Read: June 14th - 24th, 2018
Format: ARC, 320 pages
Source: McNally Robinson Booksellers
Description from GoodReads:
Cottonwood Hollow, Kansas, is a strange place. For the past century, every girl has been born with a special talent, like the ability to Fix any object, Heal any wound, or Find what is missing.
Best friends Rome, Lux, and Mercy all have similar talents, but to them, their abilities often feel like a curse. Rome may be able to Fix anything she touches, but that won’t help her mom pay rent or make it any easier to confide in Lux and Mercy about what’s going on at home. And Rome isn’t the only one. Lux has been hiding bigger, more dangerous secrets.
As Rome struggles to keep her friendships close, she discovers the truth about life in Cottonwood Hollow—that friends are stronger than curses, that trust is worth the risk, and sometimes, what you’ve been looking for has been under your feet the whole time.
We were blood sisters. Sworn to never turn away from each other.
I feel like after being in the book community for so long I’m allowed to judge a book by its cover. Really, it only occurs when a cover is super similar to a different books cover, or when the cover is so gorgeous that I can’t help but need a copy in my hands to read. The latter was what happened with The Deepest Roots.
Of course once I read the synopsis of The Deepest Roots I couldn’t help but be more intrigued to pick it up, who wouldn’t want a town of cursed girls with powers? For a book that has girls with powers, it really wasn’t a book that solemnly focused on the powers. It really felt like the powers were just an add on to the main plot of the story. The best way to describe the plot would literally be an even divide between paranormal, contemporary and mystery. It made for a nice balance of things for fans of all the genres.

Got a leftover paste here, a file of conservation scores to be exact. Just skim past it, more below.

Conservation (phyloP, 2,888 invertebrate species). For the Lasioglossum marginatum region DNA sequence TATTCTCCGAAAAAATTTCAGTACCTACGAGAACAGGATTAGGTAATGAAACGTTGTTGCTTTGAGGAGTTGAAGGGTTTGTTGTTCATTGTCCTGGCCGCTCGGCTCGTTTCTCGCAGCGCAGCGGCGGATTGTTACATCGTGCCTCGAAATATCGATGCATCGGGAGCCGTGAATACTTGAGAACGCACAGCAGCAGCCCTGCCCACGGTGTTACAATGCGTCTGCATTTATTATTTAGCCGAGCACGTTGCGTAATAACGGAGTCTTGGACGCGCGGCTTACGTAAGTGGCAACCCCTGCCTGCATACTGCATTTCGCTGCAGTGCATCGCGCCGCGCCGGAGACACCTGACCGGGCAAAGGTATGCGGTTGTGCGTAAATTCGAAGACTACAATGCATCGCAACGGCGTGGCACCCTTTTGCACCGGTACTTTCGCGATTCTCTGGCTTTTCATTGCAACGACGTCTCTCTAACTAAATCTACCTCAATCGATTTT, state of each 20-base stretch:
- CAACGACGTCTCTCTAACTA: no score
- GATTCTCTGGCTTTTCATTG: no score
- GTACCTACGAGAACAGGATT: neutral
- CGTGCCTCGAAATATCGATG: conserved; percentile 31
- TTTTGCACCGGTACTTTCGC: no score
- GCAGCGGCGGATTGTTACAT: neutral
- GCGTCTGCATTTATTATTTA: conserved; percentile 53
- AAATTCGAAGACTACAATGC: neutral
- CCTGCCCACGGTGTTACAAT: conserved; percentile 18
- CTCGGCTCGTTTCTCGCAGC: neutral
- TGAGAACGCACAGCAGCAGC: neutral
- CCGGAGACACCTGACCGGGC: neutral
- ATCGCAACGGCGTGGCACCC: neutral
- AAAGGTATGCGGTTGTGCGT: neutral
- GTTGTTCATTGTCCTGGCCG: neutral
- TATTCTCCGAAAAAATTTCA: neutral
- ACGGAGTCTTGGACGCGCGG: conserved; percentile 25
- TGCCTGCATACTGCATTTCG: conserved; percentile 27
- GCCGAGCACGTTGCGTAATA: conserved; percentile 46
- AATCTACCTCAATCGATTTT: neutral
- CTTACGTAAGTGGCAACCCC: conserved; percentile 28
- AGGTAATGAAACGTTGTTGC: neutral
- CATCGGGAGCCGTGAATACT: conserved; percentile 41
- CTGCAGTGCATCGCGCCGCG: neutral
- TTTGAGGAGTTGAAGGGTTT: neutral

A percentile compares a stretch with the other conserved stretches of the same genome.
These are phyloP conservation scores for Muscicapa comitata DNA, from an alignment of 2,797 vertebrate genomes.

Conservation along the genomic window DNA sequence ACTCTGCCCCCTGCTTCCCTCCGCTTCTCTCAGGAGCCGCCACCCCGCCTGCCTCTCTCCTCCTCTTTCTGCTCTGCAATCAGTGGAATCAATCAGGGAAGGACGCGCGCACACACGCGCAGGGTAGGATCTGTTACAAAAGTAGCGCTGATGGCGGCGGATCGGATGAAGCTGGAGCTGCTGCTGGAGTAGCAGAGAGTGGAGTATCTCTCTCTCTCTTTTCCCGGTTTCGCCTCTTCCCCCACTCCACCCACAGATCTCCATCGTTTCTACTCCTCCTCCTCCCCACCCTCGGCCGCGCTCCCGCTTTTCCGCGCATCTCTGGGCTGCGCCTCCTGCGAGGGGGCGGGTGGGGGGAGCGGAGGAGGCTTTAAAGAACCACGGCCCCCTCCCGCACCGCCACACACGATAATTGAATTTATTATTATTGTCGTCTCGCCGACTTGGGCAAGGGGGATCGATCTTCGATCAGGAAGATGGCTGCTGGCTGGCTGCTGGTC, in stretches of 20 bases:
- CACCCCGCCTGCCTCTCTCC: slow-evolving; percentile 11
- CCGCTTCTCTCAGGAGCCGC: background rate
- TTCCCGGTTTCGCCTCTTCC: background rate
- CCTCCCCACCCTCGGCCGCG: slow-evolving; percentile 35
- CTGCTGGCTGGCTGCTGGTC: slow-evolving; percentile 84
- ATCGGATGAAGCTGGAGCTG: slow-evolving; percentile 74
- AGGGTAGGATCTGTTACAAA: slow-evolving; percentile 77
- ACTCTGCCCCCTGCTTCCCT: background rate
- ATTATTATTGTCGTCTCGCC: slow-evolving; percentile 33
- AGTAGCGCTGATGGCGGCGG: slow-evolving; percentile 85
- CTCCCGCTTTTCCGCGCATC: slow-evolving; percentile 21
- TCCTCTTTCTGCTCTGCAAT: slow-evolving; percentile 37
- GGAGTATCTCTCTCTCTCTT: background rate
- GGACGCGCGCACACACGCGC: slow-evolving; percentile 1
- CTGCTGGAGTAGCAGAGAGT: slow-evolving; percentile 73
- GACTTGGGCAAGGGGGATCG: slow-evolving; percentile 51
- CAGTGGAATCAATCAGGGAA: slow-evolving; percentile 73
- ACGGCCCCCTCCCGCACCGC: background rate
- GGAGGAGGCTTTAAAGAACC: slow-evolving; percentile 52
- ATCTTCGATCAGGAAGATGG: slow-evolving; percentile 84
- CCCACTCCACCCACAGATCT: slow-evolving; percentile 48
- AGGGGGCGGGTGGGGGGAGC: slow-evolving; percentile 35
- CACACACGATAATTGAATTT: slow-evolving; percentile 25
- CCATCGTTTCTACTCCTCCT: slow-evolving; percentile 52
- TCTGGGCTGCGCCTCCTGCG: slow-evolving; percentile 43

The Deepest Roots felt very real, besides the paranormal powers of course, in regards to its characters and their problems. Although I couldn’t personally relate to the three girls problems at home or in their personal lives, I could relate to their friendship and bond. The things they all did for each other, and the way they did it without questions was something I’ve done myself.
Another way that The Deepest Roots stood out for me was Rome’s job. I’ve read a lot of YA books, and I’ve never seen a YA book where a female was interested in cars and mechanics. Having been in mechanics class in High School, and actually enjoyed it, it was a pleasure to see. Not all jobs have a specific gender associated with it, and so I’m glad Miranda Asebedo was willing to break the stereotype.
The Deepest Roots had a slow start when it came to getting used to the writing, but otherwise it was a pleasant and sweet book for anyone looking for a book focused on friendship. I would recommend it to anyone looking for a contemporary or paranormal fix.
"But we’ll always be connected, the three of us.
Palm to palm.
Scar to scar."
Recommend to People Who Enjoy:
Young Adult, Contemporary, Paranormal, Special Abilities, Magic, Mystery